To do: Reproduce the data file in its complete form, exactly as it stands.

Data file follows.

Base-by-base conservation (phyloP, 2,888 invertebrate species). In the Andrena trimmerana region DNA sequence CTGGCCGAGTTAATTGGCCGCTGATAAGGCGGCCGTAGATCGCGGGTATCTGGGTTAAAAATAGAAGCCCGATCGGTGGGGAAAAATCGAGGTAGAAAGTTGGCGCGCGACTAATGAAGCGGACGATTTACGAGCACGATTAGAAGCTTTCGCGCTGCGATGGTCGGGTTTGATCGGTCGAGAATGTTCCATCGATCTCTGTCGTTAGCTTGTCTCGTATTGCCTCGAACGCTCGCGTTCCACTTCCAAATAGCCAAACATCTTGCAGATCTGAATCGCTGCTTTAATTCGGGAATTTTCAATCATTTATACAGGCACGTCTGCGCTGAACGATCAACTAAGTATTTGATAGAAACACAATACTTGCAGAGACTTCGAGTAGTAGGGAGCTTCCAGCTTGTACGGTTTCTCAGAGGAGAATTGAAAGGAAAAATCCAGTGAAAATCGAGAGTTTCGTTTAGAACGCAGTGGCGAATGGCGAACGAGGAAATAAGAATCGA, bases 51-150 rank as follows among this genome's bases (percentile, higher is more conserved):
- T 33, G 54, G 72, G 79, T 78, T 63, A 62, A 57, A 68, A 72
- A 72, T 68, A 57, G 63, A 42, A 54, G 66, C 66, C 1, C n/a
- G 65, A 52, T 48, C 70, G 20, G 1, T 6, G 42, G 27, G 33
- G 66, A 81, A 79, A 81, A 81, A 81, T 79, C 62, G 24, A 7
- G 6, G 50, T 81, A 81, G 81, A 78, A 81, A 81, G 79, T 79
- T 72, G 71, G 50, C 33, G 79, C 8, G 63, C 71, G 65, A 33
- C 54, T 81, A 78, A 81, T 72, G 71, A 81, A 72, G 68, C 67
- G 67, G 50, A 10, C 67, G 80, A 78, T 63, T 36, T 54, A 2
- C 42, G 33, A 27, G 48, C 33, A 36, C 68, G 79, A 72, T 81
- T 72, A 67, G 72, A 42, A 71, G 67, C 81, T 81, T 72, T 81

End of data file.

Base-by-base conservation (phyloP, 2,888 invertebrate species). In the Andrena trimmerana region DNA sequence CTGGCCGAGTTAATTGGCCGCTGATAAGGCGGCCGTAGATCGCGGGTATCTGGGTTAAAAATAGAAGCCCGATCGGTGGGGAAAAATCGAGGTAGAAAGTTGGCGCGCGACTAATGAAGCGGACGATTTACGAGCACGATTAGAAGCTTTCGCGCTGCGATGGTCGGGTTTGATCGGTCGAGAATGTTCCATCGATCTCTGTCGTTAGCTTGTCTCGTATTGCCTCGAACGCTCGCGTTCCACTTCCAAATAGCCAAACATCTTGCAGATCTGAATCGCTGCTTTAATTCGGGAATTTTCAATCATTTATACAGGCACGTCTGCGCTGAACGATCAACTAAGTATTTGATAGAAACACAATACTTGCAGAGACTTCGAGTAGTAGGGAGCTTCCAGCTTGTACGGTTTCTCAGAGGAGAATTGAAAGGAAAAATCCAGTGAAAATCGAGAGTTTCGTTTAGAACGCAGTGGCGAATGGCGAACGAGGAAATAAGAATCGA, bases 51-150 rank as follows among this genome's bases (percentile, higher is more conserved):
- T 33, G 54, G 72, G 79, T 78, T 63, A 62, A 57, A 68, A 72
- A 72, T 68, A 57, G 63, A 42, A 54, G 66, C 66, C 1, C n/a
- G 65, A 52, T 48, C 70, G 20, G 1, T 6, G 42, G 27, G 33
- G 66, A 81, A 79, A 81, A 81, A 81, T 79, C 62, G 24, A 7
- G 6, G 50, T 81, A 81, G 81, A 78, A 81, A 81, G 79, T 79
- T 72, G 71, G 50, C 33, G 79, C 8, G 63, C 71, G 65, A 33
- C 54, T 81, A 78, A 81, T 72, G 71, A 81, A 72, G 68, C 67
- G 67, G 50, A 10, C 67, G 80, A 78, T 63, T 36, T 54, A 2
- C 42, G 33, A 27, G 48, C 33, A 36, C 68, G 79, A 72, T 81
- T 72, A 67, G 72, A 42, A 71, G 67, C 81, T 81, T 72, T 81